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[analyzer] Fix off-by-one in operator call parameter binding.

Authored by NoQ on Oct 17 2019, 7:35 PM.



This is the bug that I'll be using in the LLVM Developer's Meeting presentation as an example of how to debug things, so spoiler alert!

And let me explain it a bit slower than usual.

Here's the original false positive that we're fixing:

It has appeared by applying the Static Analyzer to LLVM itself. Namely, you should be able to reproduce it locally by applying the static analyzer to LLVM rL373385; the static analyzer itself should be one commit behind this commit.

The warning tells us that variable Reg on line 824 is uninitialized:

This, however, is clearly a false positive, because the lambda invocation isKilledReg(MO, Reg) receives a non-const reference to Reg and initializes it on the current path:

The static analyzer somehow fails to realize that Reg is initialized, and even displays a clearly incorrect note (41) "Returning without writing to 'Reg'".

The variable Reg itself is declared in the caller function, transferSpillOrRestoreInst, and passed into the current function by reference, which is also named Reg:

In order to debug the issue, I dumped the trimmed exploded graph for the current analysis and used exploded-graph-rewriter to remove the unnecessary details:

$ clang ... -analyze-function="(anonymous namespace)::LiveDebugValue::runOnMachineFunction(class llvm::MachineFunction &)" -trim-egraph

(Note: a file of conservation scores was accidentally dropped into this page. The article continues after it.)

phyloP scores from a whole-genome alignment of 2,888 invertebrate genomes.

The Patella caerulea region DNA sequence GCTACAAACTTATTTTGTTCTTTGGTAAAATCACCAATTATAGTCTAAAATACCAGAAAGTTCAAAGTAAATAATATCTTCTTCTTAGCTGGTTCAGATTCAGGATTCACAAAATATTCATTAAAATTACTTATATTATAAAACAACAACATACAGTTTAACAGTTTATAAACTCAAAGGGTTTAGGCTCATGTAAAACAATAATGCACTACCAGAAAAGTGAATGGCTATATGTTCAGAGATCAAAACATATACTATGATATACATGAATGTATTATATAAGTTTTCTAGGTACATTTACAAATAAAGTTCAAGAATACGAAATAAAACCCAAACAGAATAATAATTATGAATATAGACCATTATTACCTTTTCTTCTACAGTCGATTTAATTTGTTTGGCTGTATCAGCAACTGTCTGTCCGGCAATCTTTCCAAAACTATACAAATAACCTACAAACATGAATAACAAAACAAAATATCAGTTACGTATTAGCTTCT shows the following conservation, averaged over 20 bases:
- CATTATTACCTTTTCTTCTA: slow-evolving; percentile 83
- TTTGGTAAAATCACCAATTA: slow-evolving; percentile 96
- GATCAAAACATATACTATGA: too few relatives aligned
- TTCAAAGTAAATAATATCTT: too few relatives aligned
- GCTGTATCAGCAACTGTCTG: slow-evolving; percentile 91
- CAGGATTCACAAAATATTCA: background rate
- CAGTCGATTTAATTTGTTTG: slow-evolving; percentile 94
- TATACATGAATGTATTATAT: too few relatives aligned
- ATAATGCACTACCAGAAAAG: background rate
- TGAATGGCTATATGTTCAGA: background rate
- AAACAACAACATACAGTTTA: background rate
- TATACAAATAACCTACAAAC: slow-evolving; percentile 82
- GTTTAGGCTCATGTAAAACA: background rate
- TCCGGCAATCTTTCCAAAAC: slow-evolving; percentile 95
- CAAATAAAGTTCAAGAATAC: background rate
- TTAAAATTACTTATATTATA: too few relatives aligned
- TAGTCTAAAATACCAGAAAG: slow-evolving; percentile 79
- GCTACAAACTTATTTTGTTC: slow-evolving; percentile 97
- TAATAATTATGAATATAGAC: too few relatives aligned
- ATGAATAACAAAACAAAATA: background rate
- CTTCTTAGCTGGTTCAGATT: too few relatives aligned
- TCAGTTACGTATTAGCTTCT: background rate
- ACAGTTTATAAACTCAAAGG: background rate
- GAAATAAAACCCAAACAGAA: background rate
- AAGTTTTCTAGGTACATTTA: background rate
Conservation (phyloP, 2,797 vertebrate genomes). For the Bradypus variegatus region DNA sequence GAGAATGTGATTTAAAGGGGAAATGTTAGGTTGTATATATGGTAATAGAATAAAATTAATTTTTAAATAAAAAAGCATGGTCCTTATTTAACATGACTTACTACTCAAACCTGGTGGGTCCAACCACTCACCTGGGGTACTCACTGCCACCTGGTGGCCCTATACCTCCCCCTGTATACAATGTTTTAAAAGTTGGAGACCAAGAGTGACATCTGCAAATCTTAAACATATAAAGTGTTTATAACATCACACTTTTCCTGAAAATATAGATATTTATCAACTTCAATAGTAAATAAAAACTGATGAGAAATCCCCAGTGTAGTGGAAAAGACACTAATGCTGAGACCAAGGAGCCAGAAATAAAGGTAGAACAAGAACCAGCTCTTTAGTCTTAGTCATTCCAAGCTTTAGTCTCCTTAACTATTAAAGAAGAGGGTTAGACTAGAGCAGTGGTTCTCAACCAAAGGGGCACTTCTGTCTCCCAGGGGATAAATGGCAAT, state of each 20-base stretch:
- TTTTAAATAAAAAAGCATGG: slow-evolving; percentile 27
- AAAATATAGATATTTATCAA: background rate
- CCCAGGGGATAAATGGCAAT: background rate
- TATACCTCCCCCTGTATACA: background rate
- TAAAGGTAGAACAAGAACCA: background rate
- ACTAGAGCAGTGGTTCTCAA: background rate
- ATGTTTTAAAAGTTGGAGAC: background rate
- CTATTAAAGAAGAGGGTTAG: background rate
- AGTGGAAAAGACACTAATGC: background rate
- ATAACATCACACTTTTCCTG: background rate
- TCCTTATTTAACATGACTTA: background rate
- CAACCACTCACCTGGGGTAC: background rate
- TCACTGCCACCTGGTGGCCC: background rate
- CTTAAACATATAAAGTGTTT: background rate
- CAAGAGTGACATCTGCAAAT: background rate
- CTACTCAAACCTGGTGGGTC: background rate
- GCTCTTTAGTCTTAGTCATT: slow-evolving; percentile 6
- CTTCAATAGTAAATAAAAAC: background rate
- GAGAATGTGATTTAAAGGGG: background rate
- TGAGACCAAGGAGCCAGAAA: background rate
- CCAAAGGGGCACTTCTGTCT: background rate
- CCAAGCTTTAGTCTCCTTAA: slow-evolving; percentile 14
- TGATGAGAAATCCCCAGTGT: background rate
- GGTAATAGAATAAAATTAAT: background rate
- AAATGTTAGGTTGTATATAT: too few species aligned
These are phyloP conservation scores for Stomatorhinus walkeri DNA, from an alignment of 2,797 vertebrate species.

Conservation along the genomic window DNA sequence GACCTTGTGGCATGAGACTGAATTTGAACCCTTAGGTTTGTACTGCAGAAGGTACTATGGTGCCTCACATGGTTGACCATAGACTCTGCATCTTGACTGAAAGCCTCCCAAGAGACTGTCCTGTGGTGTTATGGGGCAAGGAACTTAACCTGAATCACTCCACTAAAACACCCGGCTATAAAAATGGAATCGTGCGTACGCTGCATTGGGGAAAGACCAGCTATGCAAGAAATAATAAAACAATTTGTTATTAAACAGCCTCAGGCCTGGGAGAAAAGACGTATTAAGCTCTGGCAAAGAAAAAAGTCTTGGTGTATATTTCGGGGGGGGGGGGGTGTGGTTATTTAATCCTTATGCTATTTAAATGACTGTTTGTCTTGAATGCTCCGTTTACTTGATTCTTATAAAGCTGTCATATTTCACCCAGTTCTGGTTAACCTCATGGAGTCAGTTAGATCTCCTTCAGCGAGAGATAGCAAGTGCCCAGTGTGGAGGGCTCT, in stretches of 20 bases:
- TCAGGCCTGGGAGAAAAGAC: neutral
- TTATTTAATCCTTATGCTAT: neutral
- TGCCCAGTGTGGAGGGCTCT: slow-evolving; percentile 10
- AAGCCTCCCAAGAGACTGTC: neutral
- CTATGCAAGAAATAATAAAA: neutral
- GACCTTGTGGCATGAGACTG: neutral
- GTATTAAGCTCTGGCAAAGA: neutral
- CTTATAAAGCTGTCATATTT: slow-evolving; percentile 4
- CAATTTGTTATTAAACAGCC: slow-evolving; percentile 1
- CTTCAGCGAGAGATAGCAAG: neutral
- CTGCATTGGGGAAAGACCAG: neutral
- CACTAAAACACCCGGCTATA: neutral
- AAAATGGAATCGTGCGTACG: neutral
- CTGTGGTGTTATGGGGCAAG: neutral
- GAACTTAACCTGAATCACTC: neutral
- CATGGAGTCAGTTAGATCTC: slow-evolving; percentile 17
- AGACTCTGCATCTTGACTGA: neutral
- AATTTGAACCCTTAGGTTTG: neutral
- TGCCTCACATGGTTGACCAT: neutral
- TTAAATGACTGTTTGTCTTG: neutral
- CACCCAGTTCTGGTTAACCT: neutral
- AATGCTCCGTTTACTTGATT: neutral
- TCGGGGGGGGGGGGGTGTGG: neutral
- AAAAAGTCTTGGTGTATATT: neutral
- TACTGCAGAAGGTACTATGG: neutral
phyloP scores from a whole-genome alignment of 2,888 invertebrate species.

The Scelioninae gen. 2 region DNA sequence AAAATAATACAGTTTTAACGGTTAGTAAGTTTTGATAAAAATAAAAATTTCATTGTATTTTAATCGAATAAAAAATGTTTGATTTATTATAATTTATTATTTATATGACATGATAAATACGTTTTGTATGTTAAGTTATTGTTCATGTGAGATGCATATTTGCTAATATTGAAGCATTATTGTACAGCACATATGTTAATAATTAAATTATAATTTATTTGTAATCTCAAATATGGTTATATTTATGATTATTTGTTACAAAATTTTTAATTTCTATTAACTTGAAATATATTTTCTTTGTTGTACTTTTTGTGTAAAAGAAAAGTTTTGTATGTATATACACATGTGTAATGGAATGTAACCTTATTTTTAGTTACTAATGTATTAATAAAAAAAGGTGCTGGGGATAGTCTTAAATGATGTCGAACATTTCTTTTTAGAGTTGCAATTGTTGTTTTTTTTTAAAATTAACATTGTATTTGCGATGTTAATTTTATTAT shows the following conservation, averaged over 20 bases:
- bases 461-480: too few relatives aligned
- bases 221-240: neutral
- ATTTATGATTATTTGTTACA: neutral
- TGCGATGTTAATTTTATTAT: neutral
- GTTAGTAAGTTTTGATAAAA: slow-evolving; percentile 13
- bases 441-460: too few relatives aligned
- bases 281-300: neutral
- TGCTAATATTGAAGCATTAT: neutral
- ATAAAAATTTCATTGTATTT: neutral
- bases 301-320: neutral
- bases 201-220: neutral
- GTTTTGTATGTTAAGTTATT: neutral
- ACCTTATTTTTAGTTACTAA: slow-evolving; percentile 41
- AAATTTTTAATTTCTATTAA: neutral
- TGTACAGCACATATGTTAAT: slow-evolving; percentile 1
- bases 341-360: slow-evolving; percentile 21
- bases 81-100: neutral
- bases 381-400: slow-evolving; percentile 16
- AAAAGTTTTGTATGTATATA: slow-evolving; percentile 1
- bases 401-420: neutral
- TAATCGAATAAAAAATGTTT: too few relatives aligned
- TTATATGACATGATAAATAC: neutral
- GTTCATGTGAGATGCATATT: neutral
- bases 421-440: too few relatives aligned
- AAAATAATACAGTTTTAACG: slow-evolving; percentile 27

$ --topology

# I searched the topology dump and found out that our bug node is 52419.
$ --to 52419 --single-path --diff

Here's the final graph dump:

I tried to find out which transition in the graph was incorrect.

First of all I confirmed that there is no binding in the Store for the Reg in the bug state. The referece Reg was there and was known to refer to the variable Reg, but the variable itself is indeed nowhere to be found, as if it was never written to:

This gave me confidence that the checker is not to be blamed: the variable was "known" to be uninitialized, therefore the checker was right to report it, and we need to find out why was the variable incorrectly known to be uninitialized.

Therefore, logically, the next question was why did the assignment on line 812, before step 41, was not recorded in the Store. Here's the Exploded Node in which the assignment operator was evaluated:

Here we can see that the assignment was in fact recorded in the Store, but in a wrong memory region. In our notation, SymRegion{reg_$3519<unsigned int & Reg>} is an unknown region of memory that is the pointee of the reference Reg points to.

However, given that Reg is a parameter in a function call into which we dived during analysis, this symbolic value should not have existed to begin with, because we have concrete knowledge about what Reg points to. Instead, we should have had a binding in the Store from Reg (the memory region of the reference parameter) to &Reg (the pointer to the variable Reg), and loading from Reg (as part of evaluating which location should be written into) should have yielded &Reg rather than &SymRegion{reg_$3519<unsigned int & Reg>}.

In order to confirm this educated guess, I compared the evaluation that the Static Analyzer did for call sites of isLocationSpill():

and isKilledReg():

And, indeed, the binding Reg : &Reg is supposed to be there in both cases, but it is missing in case of isKilledReg(). Interestingly, the binding for the other parameter, MO, is also missing in case of isKilledReg.

By scrolling up a few nodes we can see that the bindings for expressions Reg and MO are present in the Environment when the call is being entered: